As a little girl who was always glued to the television no matter what was playing, watching the news on all “government channels” soon became part of my daily activity. Since those days of being glued to the television I would have not guessed that I too would be running around the little town of Grahamstown lugging around camera equipment in order to shoot a news clip of my own. This rather intimidating task started with a step by step proposal stating what the story would cover and the relevance that it would have to the kind of news that is within the public sphere currently. And with such a dynamic society that we South Africans have, it wasn’t long till I had figured what story would be investigated.
In light of all the media attention that has circled around the high rape statistics that the country has and the on going outcry against the growing numbers, I could only think of my own experience of working with a former prisoner who had been acquitted for the that particular crime. My colleague, had been quite open about the details of his arrest and found a sense of growth and responsibility from his days as youngster and is very willing to take responsibility for the actions that had occurred. Now, within a public sphere where the dominant discourse see’s the male as the sole predator (which of course is highly validated looking at out statistics), it can only pose the question: Can men can change? Could someone charged with such a heavy crime re-integrate in society and lose the “ex-convict” profile.
With the largest population of prisoners in Africa, it is interesting to focus on the rehabilitation process of prisoners once released. The view of the released prisoner is key to view as, this citizen is often ostracised and is given very little opportunity to contribute to the development of the economy. So the process of rehabilitation became a point of focus for this story. By looking at the progress my colleague has made through the use of theatre, we look at how someone has worked to redevelop themselves and work against the common thought that one person is not able to change. These questions are all in light of the current outcry against the rape of Anene Booysen in Bredesdorp.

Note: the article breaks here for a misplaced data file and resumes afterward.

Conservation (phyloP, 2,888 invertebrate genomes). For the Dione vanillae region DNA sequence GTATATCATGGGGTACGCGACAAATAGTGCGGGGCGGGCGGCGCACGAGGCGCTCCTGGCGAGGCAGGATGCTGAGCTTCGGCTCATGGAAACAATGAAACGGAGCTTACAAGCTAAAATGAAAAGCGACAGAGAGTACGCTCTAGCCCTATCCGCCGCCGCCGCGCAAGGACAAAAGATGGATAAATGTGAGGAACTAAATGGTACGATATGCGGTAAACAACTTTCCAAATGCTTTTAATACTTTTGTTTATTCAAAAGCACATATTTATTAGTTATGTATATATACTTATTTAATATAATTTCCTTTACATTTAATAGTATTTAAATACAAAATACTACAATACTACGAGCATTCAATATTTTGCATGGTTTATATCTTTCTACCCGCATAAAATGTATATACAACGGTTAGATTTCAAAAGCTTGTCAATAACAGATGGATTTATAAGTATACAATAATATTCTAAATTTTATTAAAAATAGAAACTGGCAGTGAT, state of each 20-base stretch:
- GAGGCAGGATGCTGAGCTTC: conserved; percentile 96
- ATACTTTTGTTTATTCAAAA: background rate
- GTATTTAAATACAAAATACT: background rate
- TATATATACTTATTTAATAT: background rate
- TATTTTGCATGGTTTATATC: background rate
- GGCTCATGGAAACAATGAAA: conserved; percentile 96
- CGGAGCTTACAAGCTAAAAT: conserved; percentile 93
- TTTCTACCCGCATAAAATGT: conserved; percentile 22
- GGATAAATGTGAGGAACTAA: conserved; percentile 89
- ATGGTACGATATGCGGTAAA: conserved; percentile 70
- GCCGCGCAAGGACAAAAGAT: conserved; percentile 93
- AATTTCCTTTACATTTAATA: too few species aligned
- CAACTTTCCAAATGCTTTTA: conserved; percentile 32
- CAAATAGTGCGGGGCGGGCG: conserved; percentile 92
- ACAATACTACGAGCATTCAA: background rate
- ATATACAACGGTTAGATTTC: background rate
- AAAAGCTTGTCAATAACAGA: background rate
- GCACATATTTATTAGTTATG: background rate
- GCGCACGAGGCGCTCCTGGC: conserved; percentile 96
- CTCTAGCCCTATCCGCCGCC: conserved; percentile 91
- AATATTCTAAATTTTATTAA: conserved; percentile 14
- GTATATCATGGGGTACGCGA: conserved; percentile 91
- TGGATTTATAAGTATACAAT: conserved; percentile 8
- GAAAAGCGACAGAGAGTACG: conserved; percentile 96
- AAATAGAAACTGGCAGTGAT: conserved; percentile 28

With such a sensitive and nuanced topic, it is interesting to look at notions of objectivity within a South African context. Objectivity has long been a standard principle of the model journalist. However with the kind of complexities and varying notions people have in entering the profession of journalism, objectivity is hard to achieve. This is due to varying experience and notions that influence how it is one is to write a story and articulate a particular thought. For instance within my story it is very important to present objectivity in representation, but of course my having worked with the subject makes my take on the story a little different to the journalist who is meeting, “the ex-convict”. What matters the most are facts and how those are presented for the reader to comprehend. The notion of objectivity was first comprehended as just giving each subject in the story, equal time. However, as time changes, the different generations redevelop that thought and the role of objectivity is once again blurred and disfigured.
In thinking about what one of our lecturers, Paul Hills highlighted, the changing traditions of the media and the notions of objectivity are what media practitioners need to understand. That way there is no mystified view of what one is doing within society. The role of the media and openness that may have occurred in 1980s and what very different to what the media experiences now. One could go as far as to say that an anti-media movement is in the works as citizens are far more aware of the role of the media and how images can be subverted. There is a greater call for financial compensation from sources which makes the notion of objectivity a blurred notion as people are aware of the dependency that the media has on the people rather than the other way around.
It is therefore so important for the budding journalist to internalise the news very differently by looking at varying perspectives. One needs to interrogate the kind of coverage that takes place and in that make the news a varied nuanced experience. In light of all the conversations around rape culture one needs to have everyone sitting at the table. No matter how repulsive and tense conversations are, the public sphere then becomes an equal one which motivated my particular choice.
From the creeks of the cottage